In other words, some is okay, but too much can venture into speculation. (How Much of a Portfolio Should Be in Cryptocurrency?)
Bitcoin and inflation
The whole bitcoin/crypto phenomenon is a product of the environment we’re in.
When the government creates a lot of money and hands out a lot of credit, everybody’s happy and it makes different types of assets go up (stocks, houses, etc.).
It’s not clear what the trade-offs are or who the losers of these policies are.
The losers are those holding this cash and credit because it devalues it.
For example, people who have their money in cash and bonds are losing a certain percentage of their wealth per year because of inflation. Taxing people more makes them angry and causes them to do things to avoid them.
So for policymakers, devaluing money is a more stealth way to do it and the path of least resistance.
The risk of the government having too much debt and too many other IOUs (e.g., related to healthcare, pensions, insurance, and other unfunded liabilities) isn’t default risk.
This is because, in the United States, the debt and liabilities are denominated in dollars and they have the capacity to create these dollars out of thin air. (The same is true for the other main developed markets where the debt and liabilities are denominated in euro and yen.)
So the issue is devaluation risk. This is because all that the government owes can’t be paid in hard money and they won’t renege on these promises, so they will print their way out.
When you have too much money and credit relative to goods, services, and investment assets, the value of money goes down relative to these things.
So people look for alternative assets to put their money into in order to avoid being devalued on. This includes certain types of stocks, real estate, commodities, gold, collectibles, and so on.
Given there’s a shortage of these types of assets, this is part of why bitcoin, cryptocurrencies, and digital private forms of money became a popular thing.
Bitcoin and wealth protection
Bitcoin can be a small part of the puzzle to protecting wealth from getting eaten up from all the devaluation that’ll take place, but there is no one answer. It has to be a diversified answer.
At the same time, it’s important to identify the stuff where you’re getting devalued and avoid having surplus wealth stored in them because they aren’t good stores of value.
In particular, these are cash, bonds, and fixed-rate credit assets in places where the nominal interest rate being paid on them is below the rate of inflation. In other words, assets that have negative real yields.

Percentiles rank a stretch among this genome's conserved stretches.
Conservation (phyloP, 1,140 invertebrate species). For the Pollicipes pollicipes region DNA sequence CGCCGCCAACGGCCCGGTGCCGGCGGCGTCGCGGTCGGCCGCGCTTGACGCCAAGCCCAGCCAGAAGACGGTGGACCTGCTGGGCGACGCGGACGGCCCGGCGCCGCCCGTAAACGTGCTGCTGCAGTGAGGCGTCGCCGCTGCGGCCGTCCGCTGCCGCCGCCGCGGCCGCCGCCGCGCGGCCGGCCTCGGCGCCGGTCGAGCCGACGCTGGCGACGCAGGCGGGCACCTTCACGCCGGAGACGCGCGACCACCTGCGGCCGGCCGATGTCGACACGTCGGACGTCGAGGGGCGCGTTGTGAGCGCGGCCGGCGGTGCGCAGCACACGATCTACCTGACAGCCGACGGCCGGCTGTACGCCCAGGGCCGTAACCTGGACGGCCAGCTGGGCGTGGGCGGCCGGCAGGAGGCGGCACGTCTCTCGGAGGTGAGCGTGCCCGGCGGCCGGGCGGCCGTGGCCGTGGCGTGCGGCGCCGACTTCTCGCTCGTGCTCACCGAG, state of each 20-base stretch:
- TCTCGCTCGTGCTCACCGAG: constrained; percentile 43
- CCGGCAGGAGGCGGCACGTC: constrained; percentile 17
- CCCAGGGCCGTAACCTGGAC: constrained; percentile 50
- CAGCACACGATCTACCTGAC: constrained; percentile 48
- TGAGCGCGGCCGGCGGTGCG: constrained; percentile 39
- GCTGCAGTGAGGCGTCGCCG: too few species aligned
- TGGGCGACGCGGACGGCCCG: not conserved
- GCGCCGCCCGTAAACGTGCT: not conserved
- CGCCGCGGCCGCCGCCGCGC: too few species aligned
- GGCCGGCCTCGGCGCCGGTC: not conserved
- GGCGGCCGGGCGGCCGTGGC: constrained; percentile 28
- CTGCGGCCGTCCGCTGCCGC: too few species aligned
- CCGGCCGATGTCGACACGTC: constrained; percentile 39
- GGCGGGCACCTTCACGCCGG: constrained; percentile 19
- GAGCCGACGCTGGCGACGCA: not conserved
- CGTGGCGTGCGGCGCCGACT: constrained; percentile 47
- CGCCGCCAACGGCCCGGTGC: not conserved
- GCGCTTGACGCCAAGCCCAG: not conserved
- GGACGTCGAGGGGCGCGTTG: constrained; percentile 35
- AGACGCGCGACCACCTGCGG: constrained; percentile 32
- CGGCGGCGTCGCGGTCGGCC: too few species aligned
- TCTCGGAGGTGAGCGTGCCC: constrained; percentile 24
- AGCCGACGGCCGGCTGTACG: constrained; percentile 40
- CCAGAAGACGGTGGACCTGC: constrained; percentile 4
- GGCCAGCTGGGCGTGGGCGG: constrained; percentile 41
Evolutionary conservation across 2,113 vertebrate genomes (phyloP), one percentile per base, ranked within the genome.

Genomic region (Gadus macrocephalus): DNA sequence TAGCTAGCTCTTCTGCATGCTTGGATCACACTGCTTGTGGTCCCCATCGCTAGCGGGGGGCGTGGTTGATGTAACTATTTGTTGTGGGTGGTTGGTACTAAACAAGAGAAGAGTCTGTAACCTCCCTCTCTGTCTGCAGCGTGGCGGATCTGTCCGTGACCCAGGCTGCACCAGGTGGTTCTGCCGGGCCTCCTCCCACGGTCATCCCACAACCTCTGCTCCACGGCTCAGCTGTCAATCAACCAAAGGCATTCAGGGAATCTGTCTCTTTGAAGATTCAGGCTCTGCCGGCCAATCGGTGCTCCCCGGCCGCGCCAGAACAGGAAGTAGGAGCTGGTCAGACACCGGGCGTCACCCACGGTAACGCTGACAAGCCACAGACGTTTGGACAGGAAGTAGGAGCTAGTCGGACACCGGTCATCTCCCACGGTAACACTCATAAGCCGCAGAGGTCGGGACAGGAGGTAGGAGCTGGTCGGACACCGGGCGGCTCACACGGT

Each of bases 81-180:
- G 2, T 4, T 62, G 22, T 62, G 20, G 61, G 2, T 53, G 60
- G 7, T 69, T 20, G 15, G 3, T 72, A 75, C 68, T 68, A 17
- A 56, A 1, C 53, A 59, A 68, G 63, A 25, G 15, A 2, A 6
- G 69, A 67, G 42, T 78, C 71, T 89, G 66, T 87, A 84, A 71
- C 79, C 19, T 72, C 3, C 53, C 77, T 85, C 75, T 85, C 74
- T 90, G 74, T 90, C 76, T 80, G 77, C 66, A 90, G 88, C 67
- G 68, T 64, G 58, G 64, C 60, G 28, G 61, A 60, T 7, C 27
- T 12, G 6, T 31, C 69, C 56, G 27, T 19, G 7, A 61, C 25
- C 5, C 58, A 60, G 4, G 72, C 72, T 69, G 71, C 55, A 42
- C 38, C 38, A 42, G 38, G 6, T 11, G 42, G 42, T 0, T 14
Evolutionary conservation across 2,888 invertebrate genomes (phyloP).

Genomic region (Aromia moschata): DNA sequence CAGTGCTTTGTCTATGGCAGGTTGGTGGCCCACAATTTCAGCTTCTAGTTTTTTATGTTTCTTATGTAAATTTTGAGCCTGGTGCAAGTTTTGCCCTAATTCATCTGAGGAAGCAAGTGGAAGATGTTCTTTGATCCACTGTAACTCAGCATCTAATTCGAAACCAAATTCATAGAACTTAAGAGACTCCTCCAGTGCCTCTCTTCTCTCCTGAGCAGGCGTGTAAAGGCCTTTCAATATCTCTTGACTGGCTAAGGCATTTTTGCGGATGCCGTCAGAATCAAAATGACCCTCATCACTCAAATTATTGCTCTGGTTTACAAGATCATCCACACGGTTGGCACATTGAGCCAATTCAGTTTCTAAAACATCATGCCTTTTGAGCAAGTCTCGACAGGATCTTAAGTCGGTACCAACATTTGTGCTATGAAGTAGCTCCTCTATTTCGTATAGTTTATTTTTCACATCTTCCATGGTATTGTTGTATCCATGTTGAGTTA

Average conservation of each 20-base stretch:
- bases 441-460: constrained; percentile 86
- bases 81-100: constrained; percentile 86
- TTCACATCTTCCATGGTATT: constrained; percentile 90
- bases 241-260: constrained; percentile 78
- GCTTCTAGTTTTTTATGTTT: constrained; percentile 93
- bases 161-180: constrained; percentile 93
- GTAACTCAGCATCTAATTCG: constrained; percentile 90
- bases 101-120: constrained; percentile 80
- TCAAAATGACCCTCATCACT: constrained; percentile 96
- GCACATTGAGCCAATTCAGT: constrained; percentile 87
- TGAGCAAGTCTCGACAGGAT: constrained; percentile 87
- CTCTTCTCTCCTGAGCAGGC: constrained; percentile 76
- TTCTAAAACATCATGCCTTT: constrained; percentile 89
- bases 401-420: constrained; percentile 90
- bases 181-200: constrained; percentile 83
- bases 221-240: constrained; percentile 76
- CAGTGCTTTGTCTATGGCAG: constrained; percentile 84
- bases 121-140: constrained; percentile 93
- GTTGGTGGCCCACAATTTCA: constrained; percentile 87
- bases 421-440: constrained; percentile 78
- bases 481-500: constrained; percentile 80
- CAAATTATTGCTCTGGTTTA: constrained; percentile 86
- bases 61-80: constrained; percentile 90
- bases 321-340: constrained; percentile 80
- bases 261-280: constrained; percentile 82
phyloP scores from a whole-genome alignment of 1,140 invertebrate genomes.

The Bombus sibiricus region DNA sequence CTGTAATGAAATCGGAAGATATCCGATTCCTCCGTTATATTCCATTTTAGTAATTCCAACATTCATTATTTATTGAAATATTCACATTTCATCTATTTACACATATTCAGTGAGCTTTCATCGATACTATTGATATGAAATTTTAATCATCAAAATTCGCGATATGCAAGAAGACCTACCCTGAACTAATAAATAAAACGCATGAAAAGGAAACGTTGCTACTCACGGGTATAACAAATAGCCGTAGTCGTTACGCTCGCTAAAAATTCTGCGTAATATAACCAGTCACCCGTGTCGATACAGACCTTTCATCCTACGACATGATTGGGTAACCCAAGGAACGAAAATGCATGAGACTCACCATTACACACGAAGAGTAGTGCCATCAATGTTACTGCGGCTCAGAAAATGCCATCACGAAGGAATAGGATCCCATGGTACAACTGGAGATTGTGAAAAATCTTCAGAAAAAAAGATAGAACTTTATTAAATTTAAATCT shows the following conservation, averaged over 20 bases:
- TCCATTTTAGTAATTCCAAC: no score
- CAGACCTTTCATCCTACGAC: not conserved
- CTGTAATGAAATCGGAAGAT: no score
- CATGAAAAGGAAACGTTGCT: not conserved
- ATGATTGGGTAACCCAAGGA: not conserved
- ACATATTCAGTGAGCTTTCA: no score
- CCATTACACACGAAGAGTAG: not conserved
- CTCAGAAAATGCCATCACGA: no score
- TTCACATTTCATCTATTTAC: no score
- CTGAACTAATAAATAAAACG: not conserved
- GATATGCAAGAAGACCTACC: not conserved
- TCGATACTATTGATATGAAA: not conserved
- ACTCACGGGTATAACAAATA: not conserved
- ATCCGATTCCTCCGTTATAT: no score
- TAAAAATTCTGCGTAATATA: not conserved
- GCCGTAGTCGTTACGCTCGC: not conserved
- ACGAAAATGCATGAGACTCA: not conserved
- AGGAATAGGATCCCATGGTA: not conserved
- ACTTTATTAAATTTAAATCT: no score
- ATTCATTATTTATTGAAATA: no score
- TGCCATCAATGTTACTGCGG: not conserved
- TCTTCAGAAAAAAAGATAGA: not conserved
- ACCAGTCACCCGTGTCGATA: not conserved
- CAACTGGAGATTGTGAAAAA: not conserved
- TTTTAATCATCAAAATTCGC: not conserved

In other countries, most of these assets still have positive real returns, so it’s not universally true.
Policy differentials between markets
What’s true in developed markets (the US, developed Europe, and Japan) is not always the case in other places, such as emerging Asia and cyclical emerging markets. They have a different set of policy circumstances.
In the US and other developed markets, monetary policy is in a state where it’s driven through a coordination with fiscal policy.
That is, fiscal policymakers largely are responsible for capital allocation when standard interest rate policy and quantitative easing cease to work (because short-term and long-term interest rates are at or around zero). This creates more room for good or bad depending on how these capital allocation decisions are made.
The central bank backs up that spending by buying any bonds (that are unwanted by the private market) that come from that deficit spending to avoid interest rates from going up.
This is a much more inflationary policy than standard interest rate and QE-driven monetary policy. These largely work within the financial economy and that money and credit flows into the real economy in a very indirect way.
That’s why from 2009-2020, when central banks printed over $15 trillion, there was plenty of inflation in the financial economy (stocks went up a lot, for example) but little inflation in the real economy.
However, with the Covid-19 crisis, when rates and QE policy ceased to be effective, fiscal policymakers necessarily became more involved in determining how capital is allocated.
Getting that money directly into the real economy and getting both monetary policy and fiscal policy rowing in the same direction (i.e., a huge easing of policy) was much more effective in getting inflation in goods and services to run higher. This is especially true as the income and wealth deficits were filled and inventories were run down (which could initially mask a forthcoming inflation issue).
The best environment for bitcoin and cryptocurrencies
Bitcoin/crypto is something you might want to own more of when the economy is sagging and the government is about to print money to get things going again. That’s the type of environmental bias it has where it’ll do best.
But when economies are “running hot” – growth is good and there’s high inflation – it’s generally a different story. In these cases, the government is trying to slow things down by raising interest rates and reining back their purchases of financial assets (“quantitative tightening”).
In these environments, bitcoin and cryptocurrencies will struggle more.
This is also true of stocks, which accounts for the large degree of correlation between the two asset classes.
Though bitcoin and crypto have been thought of as something that could potentially provide diversification to a portfolio, this has been more theoretical than realized.